Noted American linguist, activist and author Noam Chomsky has predicted that the right-wing sentiments that have arisen in Europe, following the failure of the neo-liberal policies that were adopted by many countries there, in light of the migrant crisis, could spell the end of the European Union (EU).
In an interview to Russia Today, Chomsky said the breaking up of the EU would be "a tragic development," given that the manner in which the European countries have accepted these migrants and integrated them into their society had created great problems, despite being one of the "great achievements of the post-WWII period."
France is next
With Brexit — the secession of the United Kingdom from the EU — already under way, thereby heralding the breaking-up of the grouping, Chomsky thinks the next to go out would be France. The RT report quoted him as saying: "France's right-wing presidential candidate Marine Le Pen, who is rooting for a referendum regarding France's membership in the EU, stands a good chance of winning the elections and thus likely initiating the so-called Frexit."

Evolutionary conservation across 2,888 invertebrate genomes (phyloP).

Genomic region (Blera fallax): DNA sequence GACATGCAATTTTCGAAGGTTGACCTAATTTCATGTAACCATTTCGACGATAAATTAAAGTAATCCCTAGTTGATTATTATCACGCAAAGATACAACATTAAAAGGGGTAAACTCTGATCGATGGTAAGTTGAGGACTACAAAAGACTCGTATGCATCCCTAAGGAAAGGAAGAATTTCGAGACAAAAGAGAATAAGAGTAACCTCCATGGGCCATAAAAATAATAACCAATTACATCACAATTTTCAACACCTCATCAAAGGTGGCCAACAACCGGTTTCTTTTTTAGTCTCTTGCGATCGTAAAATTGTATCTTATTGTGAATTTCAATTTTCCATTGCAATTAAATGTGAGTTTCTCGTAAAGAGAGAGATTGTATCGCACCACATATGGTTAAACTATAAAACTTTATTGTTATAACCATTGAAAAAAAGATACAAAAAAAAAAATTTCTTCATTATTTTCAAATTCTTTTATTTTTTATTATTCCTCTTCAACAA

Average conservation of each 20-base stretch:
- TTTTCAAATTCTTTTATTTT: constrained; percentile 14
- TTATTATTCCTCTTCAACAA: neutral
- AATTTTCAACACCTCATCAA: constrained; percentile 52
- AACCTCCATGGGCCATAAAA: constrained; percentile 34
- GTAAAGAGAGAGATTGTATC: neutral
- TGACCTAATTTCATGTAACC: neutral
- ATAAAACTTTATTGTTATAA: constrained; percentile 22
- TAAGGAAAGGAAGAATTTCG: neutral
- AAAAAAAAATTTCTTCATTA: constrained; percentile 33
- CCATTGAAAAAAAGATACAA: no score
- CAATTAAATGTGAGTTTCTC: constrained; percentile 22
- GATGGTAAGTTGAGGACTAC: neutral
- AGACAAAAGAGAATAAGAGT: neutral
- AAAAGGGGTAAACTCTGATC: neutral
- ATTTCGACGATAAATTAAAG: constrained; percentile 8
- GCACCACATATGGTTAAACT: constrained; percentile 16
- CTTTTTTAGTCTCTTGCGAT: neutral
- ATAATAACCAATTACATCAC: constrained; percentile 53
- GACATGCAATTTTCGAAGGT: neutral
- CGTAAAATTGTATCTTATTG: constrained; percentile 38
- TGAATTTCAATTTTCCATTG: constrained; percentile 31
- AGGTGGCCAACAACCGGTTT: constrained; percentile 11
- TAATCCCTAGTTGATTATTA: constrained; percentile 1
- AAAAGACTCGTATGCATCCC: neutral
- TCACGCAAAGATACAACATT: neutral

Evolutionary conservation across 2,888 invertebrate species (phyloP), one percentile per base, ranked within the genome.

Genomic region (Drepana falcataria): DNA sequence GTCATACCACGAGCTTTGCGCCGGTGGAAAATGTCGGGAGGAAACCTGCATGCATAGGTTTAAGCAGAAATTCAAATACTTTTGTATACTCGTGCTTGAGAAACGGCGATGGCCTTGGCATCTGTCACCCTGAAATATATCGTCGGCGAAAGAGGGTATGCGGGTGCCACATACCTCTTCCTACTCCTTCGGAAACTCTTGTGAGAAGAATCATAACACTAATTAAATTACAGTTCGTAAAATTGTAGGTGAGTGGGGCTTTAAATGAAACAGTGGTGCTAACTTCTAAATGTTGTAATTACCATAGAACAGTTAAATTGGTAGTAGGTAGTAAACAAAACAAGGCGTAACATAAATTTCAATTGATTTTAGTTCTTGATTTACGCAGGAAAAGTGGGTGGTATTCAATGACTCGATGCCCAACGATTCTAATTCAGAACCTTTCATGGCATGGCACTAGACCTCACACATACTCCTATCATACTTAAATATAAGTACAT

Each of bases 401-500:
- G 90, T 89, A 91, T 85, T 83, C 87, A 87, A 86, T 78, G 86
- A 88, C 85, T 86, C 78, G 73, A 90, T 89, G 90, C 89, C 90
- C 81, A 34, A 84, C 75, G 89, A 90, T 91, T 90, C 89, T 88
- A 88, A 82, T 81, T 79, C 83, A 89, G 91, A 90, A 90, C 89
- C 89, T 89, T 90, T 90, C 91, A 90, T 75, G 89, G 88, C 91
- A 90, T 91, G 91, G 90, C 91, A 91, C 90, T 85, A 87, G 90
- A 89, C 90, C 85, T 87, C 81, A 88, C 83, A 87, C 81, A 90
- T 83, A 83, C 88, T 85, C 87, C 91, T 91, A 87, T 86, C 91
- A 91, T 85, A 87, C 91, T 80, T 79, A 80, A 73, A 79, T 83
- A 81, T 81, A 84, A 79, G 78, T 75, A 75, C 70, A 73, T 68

He also said: "I don't think Germany would initiate it [the collapse of the EU] because they are beneficiaries of the union. If the union falls apart, I think it would be a tragic development."
'Failed neo-liberal policies'
Chomsky blamed the "failed neo-liberal policies of the past generation" for this decline, claiming that they led to the rise of the right-wingers and anti-establishmentarians. He said: "These programmes were designed in such a way so that they would lead to stagnation and even decline for a large part, actually, majority of the population. They also severely undermined democracy, which is even more true in Europe than in the US."
He also said: "The result of these processes is that people are angry, disillusioned, their hopes for the future have collapsed." The article also quoted him as saying: "The establishment of a single currency without the proper political structure is a recipe for disaster."
Demerits of the grouping
Chomsky also seemed to provide solid reasoning behind why countries were looking to opt out of the EU. He said: "In Europe, whoever is elected, no matter where they are in the political spectrum, the policies are going to be the same, because they are not determined by the policies in their countries."